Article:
Trees surround most of us while out hunting. Do you ever actually pay attention to how closely those trees could help you get more deer or turkey?
While out scouting, most of us look for fresh scrapes, scat, heavily used game trails, feathers, calls, and more. We don’t really pay much attention to the trees around us, besides looking for the perfect one for your stand to go into.
By learning what certain trees offer the game you are targeting, you can greatly increase your odds on knowing when and where that game will be.
During the spring and summer, when food is readily available, deer eat a wide variety of fruits, berries, grasses, and flowering plants. When the weather begins to turn, their diet changes as food becomes more scarce. They begin looking for more nuts and seeds to help them fatten up before the cold hits.
Look for hard mast trees such as hickory, beechnut, and oaks. Deer will flock to these locations to feast upon falling nuts. You will need to do more than look for those trees though. Timing is important as each begins dropping nuts at different times leading to fall.
First to hit the ground will be beechnuts in late August. Beech trees are easily identified by their smooth, grey bark. They have elliptical leaves with evenly serrated edges and grow to about 50 feet tall. Nuts are less than an inch long and enclosed in a spiny, triangular shaped husk that enclose pairs of nuts.
Hickory nuts will follow in September. Hickory trees have dark grey bark that form deep vertical ridges. They have long, slender, serrated leaves that grow in direct opposite pairs. Their nuts have a fragile, light brown husk with a seam down the middle that gives way to a tan, gumball sized nut. They often grow near oaks.
Oaks will drop their nuts last, usually in late October when deer season starts. There are many types of oaks, but deer prefer white oaks over others as their acorns are sweeter. Oaks have hard, grey bark with deep grooves and ridges. Their leaves will have lobes that will be either rounded or pointy, and grow in a spiral pattern around branches. Acorns are easily identifiable by their smooth cup shaped bottom and rough tops.
If you can find a patch of these trees or a cluster of them growing together you will almost be guaranteed to see deer in the area. Also be aware of areas of trees with fungus, moss, and mushrooms growing around them as deer will eat these in the cooler months.
Until the late spring and summer months when bugs are plentiful in fields, turkey tend to stay in the woods. Their winter diet of mosses, fungus, and nuts are easier to find growing on the trees around them. They are much like deer in the spring and colder months becoming opportunist when it comes to food. That is why you will generally see deer and turkey gathered near the same places.
Trees are especially important when it comes to turkey because that is where they find their protection from predators at night. Turkeys look for specific trees to roost in though, they don’t just pick them at random. They will often return to the same tree multiple times while they remain in the area giving you a great advantage if you find their roost.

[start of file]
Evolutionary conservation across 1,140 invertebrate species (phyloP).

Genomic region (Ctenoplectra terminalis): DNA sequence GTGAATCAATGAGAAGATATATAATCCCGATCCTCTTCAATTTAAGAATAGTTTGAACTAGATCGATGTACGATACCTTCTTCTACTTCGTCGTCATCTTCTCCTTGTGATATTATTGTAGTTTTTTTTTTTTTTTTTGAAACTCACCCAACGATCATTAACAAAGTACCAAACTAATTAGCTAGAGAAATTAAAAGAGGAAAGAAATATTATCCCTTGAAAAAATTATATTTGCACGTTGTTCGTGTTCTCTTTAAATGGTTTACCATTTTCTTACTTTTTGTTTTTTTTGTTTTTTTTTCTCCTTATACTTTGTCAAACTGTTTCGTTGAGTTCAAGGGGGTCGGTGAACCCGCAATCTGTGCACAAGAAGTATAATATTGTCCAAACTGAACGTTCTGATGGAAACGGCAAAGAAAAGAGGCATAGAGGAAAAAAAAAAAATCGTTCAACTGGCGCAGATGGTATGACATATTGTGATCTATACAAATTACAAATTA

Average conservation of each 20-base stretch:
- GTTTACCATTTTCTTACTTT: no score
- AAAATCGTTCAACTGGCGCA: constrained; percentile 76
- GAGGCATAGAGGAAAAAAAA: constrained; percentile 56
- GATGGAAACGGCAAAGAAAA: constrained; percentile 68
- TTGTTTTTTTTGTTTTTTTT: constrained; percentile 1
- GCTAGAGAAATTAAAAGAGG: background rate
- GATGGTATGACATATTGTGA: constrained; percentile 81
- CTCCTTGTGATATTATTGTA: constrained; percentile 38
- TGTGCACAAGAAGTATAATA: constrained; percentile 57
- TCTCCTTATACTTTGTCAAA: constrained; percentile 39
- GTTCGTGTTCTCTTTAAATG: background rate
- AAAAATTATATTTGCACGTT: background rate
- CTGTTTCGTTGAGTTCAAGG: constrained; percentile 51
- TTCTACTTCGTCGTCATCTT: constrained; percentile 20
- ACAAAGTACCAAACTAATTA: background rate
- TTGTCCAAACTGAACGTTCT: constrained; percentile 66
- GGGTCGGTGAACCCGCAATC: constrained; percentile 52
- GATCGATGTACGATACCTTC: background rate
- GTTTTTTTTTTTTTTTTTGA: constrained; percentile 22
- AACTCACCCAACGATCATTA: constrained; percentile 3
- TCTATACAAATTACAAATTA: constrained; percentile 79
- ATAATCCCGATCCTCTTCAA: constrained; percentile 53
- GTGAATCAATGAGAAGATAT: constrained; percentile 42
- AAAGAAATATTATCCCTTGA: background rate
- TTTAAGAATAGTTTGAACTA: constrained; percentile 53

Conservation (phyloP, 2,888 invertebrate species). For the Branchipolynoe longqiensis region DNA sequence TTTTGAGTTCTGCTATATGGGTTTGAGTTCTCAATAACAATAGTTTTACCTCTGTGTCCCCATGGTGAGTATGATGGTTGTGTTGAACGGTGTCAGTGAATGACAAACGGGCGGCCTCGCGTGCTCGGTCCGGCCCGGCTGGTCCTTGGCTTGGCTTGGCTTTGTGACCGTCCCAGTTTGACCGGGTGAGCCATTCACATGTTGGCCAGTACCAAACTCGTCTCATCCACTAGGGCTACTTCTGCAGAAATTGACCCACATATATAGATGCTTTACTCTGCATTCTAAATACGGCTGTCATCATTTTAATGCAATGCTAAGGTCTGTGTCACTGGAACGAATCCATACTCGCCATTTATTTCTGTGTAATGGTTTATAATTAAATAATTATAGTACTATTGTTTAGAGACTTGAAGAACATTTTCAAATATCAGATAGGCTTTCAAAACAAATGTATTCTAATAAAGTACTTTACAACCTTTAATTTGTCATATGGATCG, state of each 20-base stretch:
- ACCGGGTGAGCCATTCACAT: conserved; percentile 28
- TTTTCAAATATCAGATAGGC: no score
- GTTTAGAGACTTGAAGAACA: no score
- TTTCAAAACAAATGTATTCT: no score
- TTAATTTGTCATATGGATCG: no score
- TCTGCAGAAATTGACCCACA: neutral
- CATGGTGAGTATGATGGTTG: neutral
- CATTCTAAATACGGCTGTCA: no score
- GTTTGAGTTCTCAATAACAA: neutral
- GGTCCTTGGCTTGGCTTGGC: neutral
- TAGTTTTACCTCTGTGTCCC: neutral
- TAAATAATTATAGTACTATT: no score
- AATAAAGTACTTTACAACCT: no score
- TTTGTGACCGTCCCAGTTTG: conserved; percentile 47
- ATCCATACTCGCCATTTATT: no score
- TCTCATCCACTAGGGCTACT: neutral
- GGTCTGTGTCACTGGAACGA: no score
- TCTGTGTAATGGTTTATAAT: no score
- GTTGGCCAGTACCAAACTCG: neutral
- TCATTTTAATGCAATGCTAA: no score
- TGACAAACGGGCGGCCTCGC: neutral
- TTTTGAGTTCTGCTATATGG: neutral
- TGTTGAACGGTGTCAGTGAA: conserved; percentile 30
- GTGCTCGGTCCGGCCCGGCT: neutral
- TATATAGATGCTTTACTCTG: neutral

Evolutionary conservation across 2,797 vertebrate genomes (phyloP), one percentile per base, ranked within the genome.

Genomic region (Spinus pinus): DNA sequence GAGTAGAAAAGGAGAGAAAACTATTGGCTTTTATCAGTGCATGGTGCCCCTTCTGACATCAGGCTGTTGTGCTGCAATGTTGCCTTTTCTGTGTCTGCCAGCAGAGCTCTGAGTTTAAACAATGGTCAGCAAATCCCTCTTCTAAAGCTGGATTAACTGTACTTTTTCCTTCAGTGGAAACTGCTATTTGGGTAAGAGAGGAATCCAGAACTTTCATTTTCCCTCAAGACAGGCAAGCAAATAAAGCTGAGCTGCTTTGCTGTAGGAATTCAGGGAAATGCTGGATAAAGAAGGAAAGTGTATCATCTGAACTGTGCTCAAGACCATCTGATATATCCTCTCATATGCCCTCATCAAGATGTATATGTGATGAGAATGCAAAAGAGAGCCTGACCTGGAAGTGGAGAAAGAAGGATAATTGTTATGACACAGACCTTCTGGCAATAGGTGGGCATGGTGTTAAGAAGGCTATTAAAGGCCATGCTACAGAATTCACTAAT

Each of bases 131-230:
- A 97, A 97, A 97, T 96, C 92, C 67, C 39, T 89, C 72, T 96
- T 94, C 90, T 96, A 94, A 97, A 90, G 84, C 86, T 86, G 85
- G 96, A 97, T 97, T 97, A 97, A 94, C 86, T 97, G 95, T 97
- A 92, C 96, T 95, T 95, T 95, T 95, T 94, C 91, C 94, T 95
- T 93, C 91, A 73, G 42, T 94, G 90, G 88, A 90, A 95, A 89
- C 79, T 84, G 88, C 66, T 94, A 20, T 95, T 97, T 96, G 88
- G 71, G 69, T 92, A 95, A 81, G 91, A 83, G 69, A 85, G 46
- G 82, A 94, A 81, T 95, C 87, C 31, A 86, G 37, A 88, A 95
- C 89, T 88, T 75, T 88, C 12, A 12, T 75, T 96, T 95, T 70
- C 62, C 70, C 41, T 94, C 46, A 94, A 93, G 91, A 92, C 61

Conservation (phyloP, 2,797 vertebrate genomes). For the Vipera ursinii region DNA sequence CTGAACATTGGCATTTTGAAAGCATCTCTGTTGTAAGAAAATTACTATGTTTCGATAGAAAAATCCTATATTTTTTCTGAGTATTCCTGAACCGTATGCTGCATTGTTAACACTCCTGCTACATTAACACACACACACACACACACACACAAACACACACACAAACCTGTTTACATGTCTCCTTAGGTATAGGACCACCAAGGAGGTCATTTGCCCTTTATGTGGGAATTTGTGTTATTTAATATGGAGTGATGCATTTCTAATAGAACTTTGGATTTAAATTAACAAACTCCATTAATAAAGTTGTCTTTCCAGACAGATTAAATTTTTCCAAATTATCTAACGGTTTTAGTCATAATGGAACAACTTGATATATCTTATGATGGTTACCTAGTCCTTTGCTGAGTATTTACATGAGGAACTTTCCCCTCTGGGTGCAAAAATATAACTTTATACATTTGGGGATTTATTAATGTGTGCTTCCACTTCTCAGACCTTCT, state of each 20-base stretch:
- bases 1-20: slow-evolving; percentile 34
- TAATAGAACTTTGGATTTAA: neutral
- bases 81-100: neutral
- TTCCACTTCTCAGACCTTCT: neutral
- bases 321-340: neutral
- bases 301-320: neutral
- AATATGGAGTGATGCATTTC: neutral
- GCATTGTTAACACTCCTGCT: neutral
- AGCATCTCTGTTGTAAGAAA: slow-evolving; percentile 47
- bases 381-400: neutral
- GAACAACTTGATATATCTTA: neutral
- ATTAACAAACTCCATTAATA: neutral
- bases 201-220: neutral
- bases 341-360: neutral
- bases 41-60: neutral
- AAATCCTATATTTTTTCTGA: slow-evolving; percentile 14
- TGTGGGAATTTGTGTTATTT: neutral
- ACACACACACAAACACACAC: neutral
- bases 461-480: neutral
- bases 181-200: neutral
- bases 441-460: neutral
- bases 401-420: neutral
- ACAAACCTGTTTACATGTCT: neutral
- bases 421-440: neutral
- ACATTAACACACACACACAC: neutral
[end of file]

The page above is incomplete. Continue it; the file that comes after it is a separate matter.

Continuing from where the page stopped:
Look for tall, wide trees with the nearest branches being at least 20 feet off the ground. They choose these to get as high up from predators as possible. Large trees with branches that grow out over water are a big plus for turkeys as they offer extra protection.
Keep an eye out for trees on or near slopes and hillsides, as they use the hillsides to help them get into trees. They will walk up past the tree and glide down to the branches rather than fly straight up. They will tend to be halfway to 3/4 of the way up a hill, never at the top, to protect them from the elements.
Trees that have a clear view to the east where the sun rises are also a great place to check. They will roost there in safety to warm their feathers in the rising sun before heading out to look for food.
Lastly, check for groups of large pine trees when inclement weather is coming. Turkey nestle themselves in their branches among the thick needles as protection from storms and hard rain. Pine trees are also more forgiving during high winds and branches won’t break as easily as other trees.
When looking for their roosting tree look for fresh scat on lower branches as well as around the base of the tree. Scratch marks and feathers are also great indicators. Come back to that same area early morning or right around dusk to see if your findings were correct or if it was an old roost.
Here is a listing of the best species of tree to look for roosts based on your region:
- Midwest, East, Northeast: Oaks and Basswood
- South and Southeast: Cypress, Sycamore, and Pines
- West: Almost any pines.
- North: Red Oak, Beech, and White Ash
Keep these trees and tips in mind next time you are out scouting new areas, or looking for the best area to place your treestand where you currently hunt. By knowing exactly what your quarry is eating you will increase your chances tenfold for a successful hunt.